NEW DELHI: The Congress on Friday accused Prime Minister Narendra Modi of compromising national security in the Rafale deal by "denying" to the IAF 90 aircraft it desperately needed and "gifted" Dassault Rs 186 crore more per aircraft at the cost of the public exchequer in the deal it signed with France.
Citing a media report that India ended up paying 41 per cent more per aircraft for the 36 fighter jets ordered in 2015, Congress leader P. Chidambaram also expressed alarm over how objections by three senior Defence Ministry officials "to all aspects of the deal announced by Modi" were overruled by the other members in the negotiating team.
"Since Modi announced the new deal in April, 2015 and scrapped the UPA era deal, one question that has loomed large is why the Modi government rejected the need and demand of 126 aircraft made by the Indian Air Force (IAF) and decided to buy only 36 Rafale fighters.
"This question has never been answered either by the Prime Minister, the Defence Minister, the Finance Minister or the Law Minister, who all at one point or the other have come out in defence of the deal," Chidambaram told the media at the AICC.
Citing the 13 India-specific enhancements (ISEs) asked by the IAF, Chidambaram said the negotiated price was euro 1.3 billion which was to be paid under both the UPA and the Modi deal.
"If 126 aircraft had been purchased, Dassault would have recovered the Euro 1.4 billion in over 10 years and 6 months. But with only 36 aircraft being purchased under the new deal, this will be recovered in just 36 months.
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"Dassault gains in two ways. Firstly the increase of price per aircraft, secondly if the government orders for another 90 aircraft, Dassault will again charge for India-specific enhancements," he said.
"Dassault is laughing all the way to the bank. The government has wronged the country in two ways - compromised national security by denying to the IAF 90 aircraft they desperately need and cost the public money 25 million euro more per aircraft that is equal to 186 crore more per aircraft," he said.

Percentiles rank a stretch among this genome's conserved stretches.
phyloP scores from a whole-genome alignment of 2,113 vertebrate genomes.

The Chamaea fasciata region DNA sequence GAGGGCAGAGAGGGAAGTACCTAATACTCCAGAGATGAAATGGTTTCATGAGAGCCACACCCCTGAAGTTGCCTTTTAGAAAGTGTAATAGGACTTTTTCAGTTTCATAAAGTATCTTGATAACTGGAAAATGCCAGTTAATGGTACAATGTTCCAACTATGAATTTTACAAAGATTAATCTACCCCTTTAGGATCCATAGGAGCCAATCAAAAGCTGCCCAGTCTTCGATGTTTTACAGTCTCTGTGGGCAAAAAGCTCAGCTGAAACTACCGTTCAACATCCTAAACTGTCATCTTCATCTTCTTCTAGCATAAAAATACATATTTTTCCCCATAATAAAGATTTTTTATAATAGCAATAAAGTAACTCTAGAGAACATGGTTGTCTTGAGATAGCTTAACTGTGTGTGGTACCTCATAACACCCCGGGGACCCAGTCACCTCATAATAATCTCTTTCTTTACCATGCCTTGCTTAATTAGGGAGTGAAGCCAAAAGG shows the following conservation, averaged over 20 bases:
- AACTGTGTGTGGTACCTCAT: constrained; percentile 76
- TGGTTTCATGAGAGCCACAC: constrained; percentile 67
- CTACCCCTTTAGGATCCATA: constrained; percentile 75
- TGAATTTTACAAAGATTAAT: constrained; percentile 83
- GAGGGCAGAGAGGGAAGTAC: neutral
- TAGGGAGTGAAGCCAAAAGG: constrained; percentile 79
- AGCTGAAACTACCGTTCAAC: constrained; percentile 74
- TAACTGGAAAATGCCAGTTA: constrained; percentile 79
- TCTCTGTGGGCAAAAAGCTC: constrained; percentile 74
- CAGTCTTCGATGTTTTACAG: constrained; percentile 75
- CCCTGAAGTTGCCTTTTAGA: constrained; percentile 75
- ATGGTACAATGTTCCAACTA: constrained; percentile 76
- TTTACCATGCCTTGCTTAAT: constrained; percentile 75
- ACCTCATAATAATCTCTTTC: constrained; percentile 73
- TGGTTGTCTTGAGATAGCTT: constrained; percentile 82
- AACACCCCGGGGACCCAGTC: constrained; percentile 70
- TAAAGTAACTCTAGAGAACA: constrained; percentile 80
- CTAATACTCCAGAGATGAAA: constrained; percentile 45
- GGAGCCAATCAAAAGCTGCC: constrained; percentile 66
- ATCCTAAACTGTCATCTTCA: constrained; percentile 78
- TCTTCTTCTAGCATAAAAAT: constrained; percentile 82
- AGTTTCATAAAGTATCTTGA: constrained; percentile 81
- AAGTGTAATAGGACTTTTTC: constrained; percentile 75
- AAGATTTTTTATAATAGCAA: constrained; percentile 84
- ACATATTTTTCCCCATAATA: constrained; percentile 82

While the Modi government and the BJP have been citing the Supreme Court verdict to have established the deal to be clean and defeated the Congress' attempts to malign the Modi government, Chidambaram said the issue was a matter not to be judicially scrutinised as the court does not have the jurisdiction and reiterated the demand for a probe by a Joint Parliamentary Committee (JPC).
"Besides the price factor, the media report revealed how every aspect of the deal has been objected by three members of the negotiating team and how their objections were overruled by 4:3 by the team. We have heard this happening only in judiciary not in the government decision-making process. We reiterate the demand for a JPC."
"Only a parliamentary panel has the right to call people, examine documents and ask questions. That is why we are pressing for a JPC. But we know this government will never agree for that," added Chidambaram.
To a suggestion that the coming session will be a "lame duck" sitting and a JPC cannot be formed, he said "if in the first week of January the Parliament is not a lame duck, why should it be so from the First of February."
The former finance minister said if the government thought that it had succeeded in giving a "quiet burial" to the Rafale controversy it was wrong. "The controversy is very much alive and this morning it acquired a new dimension," he said.
He said this also raised serious questions about the process of decision making in the NDA government. "The man who got away was Manohar Parrikar (the then Defence Minister) who passed the buck to the Cabinet Committee on Security! Clever man!."
Should the government place an order for another 90 aircraft on Dassault it will certainly charge ISE-loaded price at which it sold 36 aircraft although the ISI cost would have been recovered on the sale of 36 aircraft. "Perhaps for this reason the government deleted 'follow on' clause to buy more aircraft," he said.
The UPA government had negotiated a deal to purchase 126 Rafale fighter jets of which 18 were to be bought in fly-away condition and the remaining 108 to be manufactured in India under licence. However, the NDA government entered into an inter-government agreement with France to buy 36 jets in fly-away condition.